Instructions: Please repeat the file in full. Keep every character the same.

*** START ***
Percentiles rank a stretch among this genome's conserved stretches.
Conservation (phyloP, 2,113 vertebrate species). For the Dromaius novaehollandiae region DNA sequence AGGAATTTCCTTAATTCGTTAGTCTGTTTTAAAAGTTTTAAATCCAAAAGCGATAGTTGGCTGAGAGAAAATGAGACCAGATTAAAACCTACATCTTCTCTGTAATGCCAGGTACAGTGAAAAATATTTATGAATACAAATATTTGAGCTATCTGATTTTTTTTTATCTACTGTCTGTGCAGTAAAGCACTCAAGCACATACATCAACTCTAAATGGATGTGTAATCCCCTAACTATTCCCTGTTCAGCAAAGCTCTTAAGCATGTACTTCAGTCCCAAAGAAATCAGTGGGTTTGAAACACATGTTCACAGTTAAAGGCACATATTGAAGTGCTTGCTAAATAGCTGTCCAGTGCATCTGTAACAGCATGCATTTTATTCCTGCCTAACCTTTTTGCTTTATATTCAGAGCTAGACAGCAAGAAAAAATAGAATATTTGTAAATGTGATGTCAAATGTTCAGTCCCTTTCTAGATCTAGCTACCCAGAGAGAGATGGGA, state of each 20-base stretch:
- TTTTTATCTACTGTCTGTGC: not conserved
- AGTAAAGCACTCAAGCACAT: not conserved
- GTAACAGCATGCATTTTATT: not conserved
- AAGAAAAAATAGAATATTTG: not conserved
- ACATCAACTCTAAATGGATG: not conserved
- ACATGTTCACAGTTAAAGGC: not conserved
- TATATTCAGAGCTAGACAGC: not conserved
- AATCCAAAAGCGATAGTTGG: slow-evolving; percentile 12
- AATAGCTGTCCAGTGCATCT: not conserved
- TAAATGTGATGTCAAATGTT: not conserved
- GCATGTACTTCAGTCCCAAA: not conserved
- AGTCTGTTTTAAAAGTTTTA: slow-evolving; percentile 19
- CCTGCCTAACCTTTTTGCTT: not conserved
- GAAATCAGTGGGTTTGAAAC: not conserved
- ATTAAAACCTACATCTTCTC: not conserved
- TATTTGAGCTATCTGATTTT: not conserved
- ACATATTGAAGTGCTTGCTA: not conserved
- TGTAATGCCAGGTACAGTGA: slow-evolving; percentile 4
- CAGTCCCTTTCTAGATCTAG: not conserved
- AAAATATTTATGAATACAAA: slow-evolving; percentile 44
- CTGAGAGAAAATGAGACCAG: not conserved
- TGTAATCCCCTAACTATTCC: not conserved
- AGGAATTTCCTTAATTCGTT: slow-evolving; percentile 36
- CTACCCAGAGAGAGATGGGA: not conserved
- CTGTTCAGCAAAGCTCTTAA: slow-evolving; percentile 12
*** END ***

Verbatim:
Percentiles rank a stretch among this genome's conserved stretches.
Conservation (phyloP, 2,113 vertebrate species). For the Dromaius novaehollandiae region DNA sequence AGGAATTTCCTTAATTCGTTAGTCTGTTTTAAAAGTTTTAAATCCAAAAGCGATAGTTGGCTGAGAGAAAATGAGACCAGATTAAAACCTACATCTTCTCTGTAATGCCAGGTACAGTGAAAAATATTTATGAATACAAATATTTGAGCTATCTGATTTTTTTTTATCTACTGTCTGTGCAGTAAAGCACTCAAGCACATACATCAACTCTAAATGGATGTGTAATCCCCTAACTATTCCCTGTTCAGCAAAGCTCTTAAGCATGTACTTCAGTCCCAAAGAAATCAGTGGGTTTGAAACACATGTTCACAGTTAAAGGCACATATTGAAGTGCTTGCTAAATAGCTGTCCAGTGCATCTGTAACAGCATGCATTTTATTCCTGCCTAACCTTTTTGCTTTATATTCAGAGCTAGACAGCAAGAAAAAATAGAATATTTGTAAATGTGATGTCAAATGTTCAGTCCCTTTCTAGATCTAGCTACCCAGAGAGAGATGGGA, state of each 20-base stretch:
- TTTTTATCTACTGTCTGTGC: not conserved
- AGTAAAGCACTCAAGCACAT: not conserved
- GTAACAGCATGCATTTTATT: not conserved
- AAGAAAAAATAGAATATTTG: not conserved
- ACATCAACTCTAAATGGATG: not conserved
- ACATGTTCACAGTTAAAGGC: not conserved
- TATATTCAGAGCTAGACAGC: not conserved
- AATCCAAAAGCGATAGTTGG: slow-evolving; percentile 12
- AATAGCTGTCCAGTGCATCT: not conserved
- TAAATGTGATGTCAAATGTT: not conserved
- GCATGTACTTCAGTCCCAAA: not conserved
- AGTCTGTTTTAAAAGTTTTA: slow-evolving; percentile 19
- CCTGCCTAACCTTTTTGCTT: not conserved
- GAAATCAGTGGGTTTGAAAC: not conserved
- ATTAAAACCTACATCTTCTC: not conserved
- TATTTGAGCTATCTGATTTT: not conserved
- ACATATTGAAGTGCTTGCTA: not conserved
- TGTAATGCCAGGTACAGTGA: slow-evolving; percentile 4
- CAGTCCCTTTCTAGATCTAG: not conserved
- AAAATATTTATGAATACAAA: slow-evolving; percentile 44
- CTGAGAGAAAATGAGACCAG: not conserved
- TGTAATCCCCTAACTATTCC: not conserved
- AGGAATTTCCTTAATTCGTT: slow-evolving; percentile 36
- CTACCCAGAGAGAGATGGGA: not conserved
- CTGTTCAGCAAAGCTCTTAA: slow-evolving; percentile 12